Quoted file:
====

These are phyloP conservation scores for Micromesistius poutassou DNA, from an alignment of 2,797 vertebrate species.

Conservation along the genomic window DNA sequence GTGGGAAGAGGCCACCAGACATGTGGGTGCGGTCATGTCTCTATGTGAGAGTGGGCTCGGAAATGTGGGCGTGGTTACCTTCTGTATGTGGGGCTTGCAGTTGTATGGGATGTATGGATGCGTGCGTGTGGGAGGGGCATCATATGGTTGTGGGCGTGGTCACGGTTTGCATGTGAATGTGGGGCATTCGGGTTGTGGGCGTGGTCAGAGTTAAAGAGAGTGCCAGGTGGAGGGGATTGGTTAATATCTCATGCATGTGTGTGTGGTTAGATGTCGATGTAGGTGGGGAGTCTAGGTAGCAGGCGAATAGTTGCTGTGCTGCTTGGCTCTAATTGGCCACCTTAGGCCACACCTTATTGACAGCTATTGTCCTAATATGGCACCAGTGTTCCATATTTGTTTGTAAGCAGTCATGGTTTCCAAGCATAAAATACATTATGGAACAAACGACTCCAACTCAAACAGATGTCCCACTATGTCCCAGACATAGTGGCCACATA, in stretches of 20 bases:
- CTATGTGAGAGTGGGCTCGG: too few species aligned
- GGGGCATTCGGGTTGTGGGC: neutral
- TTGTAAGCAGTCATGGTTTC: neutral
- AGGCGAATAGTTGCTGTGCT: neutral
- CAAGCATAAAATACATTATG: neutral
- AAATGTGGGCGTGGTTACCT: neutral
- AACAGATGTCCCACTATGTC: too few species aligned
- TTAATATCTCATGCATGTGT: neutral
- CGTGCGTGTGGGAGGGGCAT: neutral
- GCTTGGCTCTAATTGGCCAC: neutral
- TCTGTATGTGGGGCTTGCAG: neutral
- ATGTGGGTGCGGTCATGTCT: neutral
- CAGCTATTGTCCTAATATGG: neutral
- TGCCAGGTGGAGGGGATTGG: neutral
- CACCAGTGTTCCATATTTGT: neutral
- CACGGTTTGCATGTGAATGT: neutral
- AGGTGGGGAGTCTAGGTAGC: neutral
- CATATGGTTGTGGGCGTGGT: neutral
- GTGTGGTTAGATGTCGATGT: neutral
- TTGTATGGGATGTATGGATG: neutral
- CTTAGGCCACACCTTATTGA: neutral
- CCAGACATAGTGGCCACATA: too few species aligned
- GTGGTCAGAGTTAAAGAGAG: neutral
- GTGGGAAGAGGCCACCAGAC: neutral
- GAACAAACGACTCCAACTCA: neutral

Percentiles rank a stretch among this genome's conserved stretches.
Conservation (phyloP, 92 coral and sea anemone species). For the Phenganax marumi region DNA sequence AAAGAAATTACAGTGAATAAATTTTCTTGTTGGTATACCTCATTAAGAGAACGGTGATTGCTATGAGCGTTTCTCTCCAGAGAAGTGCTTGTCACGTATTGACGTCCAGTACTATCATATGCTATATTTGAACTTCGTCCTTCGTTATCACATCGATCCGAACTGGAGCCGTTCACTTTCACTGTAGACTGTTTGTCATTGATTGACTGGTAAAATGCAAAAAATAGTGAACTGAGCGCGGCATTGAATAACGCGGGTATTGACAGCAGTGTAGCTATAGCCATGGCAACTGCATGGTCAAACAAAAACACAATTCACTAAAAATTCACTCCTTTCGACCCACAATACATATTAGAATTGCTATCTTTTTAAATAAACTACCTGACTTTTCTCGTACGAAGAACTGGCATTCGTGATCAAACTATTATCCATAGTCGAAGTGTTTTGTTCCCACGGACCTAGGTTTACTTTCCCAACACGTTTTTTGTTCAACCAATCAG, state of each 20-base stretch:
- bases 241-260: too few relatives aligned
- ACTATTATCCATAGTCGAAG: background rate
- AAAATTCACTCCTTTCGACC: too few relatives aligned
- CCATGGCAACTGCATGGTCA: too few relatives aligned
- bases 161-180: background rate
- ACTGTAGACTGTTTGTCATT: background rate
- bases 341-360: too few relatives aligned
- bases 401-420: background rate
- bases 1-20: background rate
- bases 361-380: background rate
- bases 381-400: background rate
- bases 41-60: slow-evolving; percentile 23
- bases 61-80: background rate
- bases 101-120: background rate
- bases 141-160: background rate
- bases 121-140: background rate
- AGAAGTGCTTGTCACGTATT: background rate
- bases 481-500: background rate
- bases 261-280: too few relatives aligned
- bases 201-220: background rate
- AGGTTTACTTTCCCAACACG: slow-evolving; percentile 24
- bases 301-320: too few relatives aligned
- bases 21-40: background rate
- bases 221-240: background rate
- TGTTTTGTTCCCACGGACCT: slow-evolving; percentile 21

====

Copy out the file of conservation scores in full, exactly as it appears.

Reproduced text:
These are phyloP conservation scores for Micromesistius poutassou DNA, from an alignment of 2,797 vertebrate species.

Conservation along the genomic window DNA sequence GTGGGAAGAGGCCACCAGACATGTGGGTGCGGTCATGTCTCTATGTGAGAGTGGGCTCGGAAATGTGGGCGTGGTTACCTTCTGTATGTGGGGCTTGCAGTTGTATGGGATGTATGGATGCGTGCGTGTGGGAGGGGCATCATATGGTTGTGGGCGTGGTCACGGTTTGCATGTGAATGTGGGGCATTCGGGTTGTGGGCGTGGTCAGAGTTAAAGAGAGTGCCAGGTGGAGGGGATTGGTTAATATCTCATGCATGTGTGTGTGGTTAGATGTCGATGTAGGTGGGGAGTCTAGGTAGCAGGCGAATAGTTGCTGTGCTGCTTGGCTCTAATTGGCCACCTTAGGCCACACCTTATTGACAGCTATTGTCCTAATATGGCACCAGTGTTCCATATTTGTTTGTAAGCAGTCATGGTTTCCAAGCATAAAATACATTATGGAACAAACGACTCCAACTCAAACAGATGTCCCACTATGTCCCAGACATAGTGGCCACATA, in stretches of 20 bases:
- CTATGTGAGAGTGGGCTCGG: too few species aligned
- GGGGCATTCGGGTTGTGGGC: neutral
- TTGTAAGCAGTCATGGTTTC: neutral
- AGGCGAATAGTTGCTGTGCT: neutral
- CAAGCATAAAATACATTATG: neutral
- AAATGTGGGCGTGGTTACCT: neutral
- AACAGATGTCCCACTATGTC: too few species aligned
- TTAATATCTCATGCATGTGT: neutral
- CGTGCGTGTGGGAGGGGCAT: neutral
- GCTTGGCTCTAATTGGCCAC: neutral
- TCTGTATGTGGGGCTTGCAG: neutral
- ATGTGGGTGCGGTCATGTCT: neutral
- CAGCTATTGTCCTAATATGG: neutral
- TGCCAGGTGGAGGGGATTGG: neutral
- CACCAGTGTTCCATATTTGT: neutral
- CACGGTTTGCATGTGAATGT: neutral
- AGGTGGGGAGTCTAGGTAGC: neutral
- CATATGGTTGTGGGCGTGGT: neutral
- GTGTGGTTAGATGTCGATGT: neutral
- TTGTATGGGATGTATGGATG: neutral
- CTTAGGCCACACCTTATTGA: neutral
- CCAGACATAGTGGCCACATA: too few species aligned
- GTGGTCAGAGTTAAAGAGAG: neutral
- GTGGGAAGAGGCCACCAGAC: neutral
- GAACAAACGACTCCAACTCA: neutral

Percentiles rank a stretch among this genome's conserved stretches.
Conservation (phyloP, 92 coral and sea anemone species). For the Phenganax marumi region DNA sequence AAAGAAATTACAGTGAATAAATTTTCTTGTTGGTATACCTCATTAAGAGAACGGTGATTGCTATGAGCGTTTCTCTCCAGAGAAGTGCTTGTCACGTATTGACGTCCAGTACTATCATATGCTATATTTGAACTTCGTCCTTCGTTATCACATCGATCCGAACTGGAGCCGTTCACTTTCACTGTAGACTGTTTGTCATTGATTGACTGGTAAAATGCAAAAAATAGTGAACTGAGCGCGGCATTGAATAACGCGGGTATTGACAGCAGTGTAGCTATAGCCATGGCAACTGCATGGTCAAACAAAAACACAATTCACTAAAAATTCACTCCTTTCGACCCACAATACATATTAGAATTGCTATCTTTTTAAATAAACTACCTGACTTTTCTCGTACGAAGAACTGGCATTCGTGATCAAACTATTATCCATAGTCGAAGTGTTTTGTTCCCACGGACCTAGGTTTACTTTCCCAACACGTTTTTTGTTCAACCAATCAG, state of each 20-base stretch:
- bases 241-260: too few relatives aligned
- ACTATTATCCATAGTCGAAG: background rate
- AAAATTCACTCCTTTCGACC: too few relatives aligned
- CCATGGCAACTGCATGGTCA: too few relatives aligned
- bases 161-180: background rate
- ACTGTAGACTGTTTGTCATT: background rate
- bases 341-360: too few relatives aligned
- bases 401-420: background rate
- bases 1-20: background rate
- bases 361-380: background rate
- bases 381-400: background rate
- bases 41-60: slow-evolving; percentile 23
- bases 61-80: background rate
- bases 101-120: background rate
- bases 141-160: background rate
- bases 121-140: background rate
- AGAAGTGCTTGTCACGTATT: background rate
- bases 481-500: background rate
- bases 261-280: too few relatives aligned
- bases 201-220: background rate
- AGGTTTACTTTCCCAACACG: slow-evolving; percentile 24
- bases 301-320: too few relatives aligned
- bases 21-40: background rate
- bases 221-240: background rate
- TGTTTTGTTCCCACGGACCT: slow-evolving; percentile 21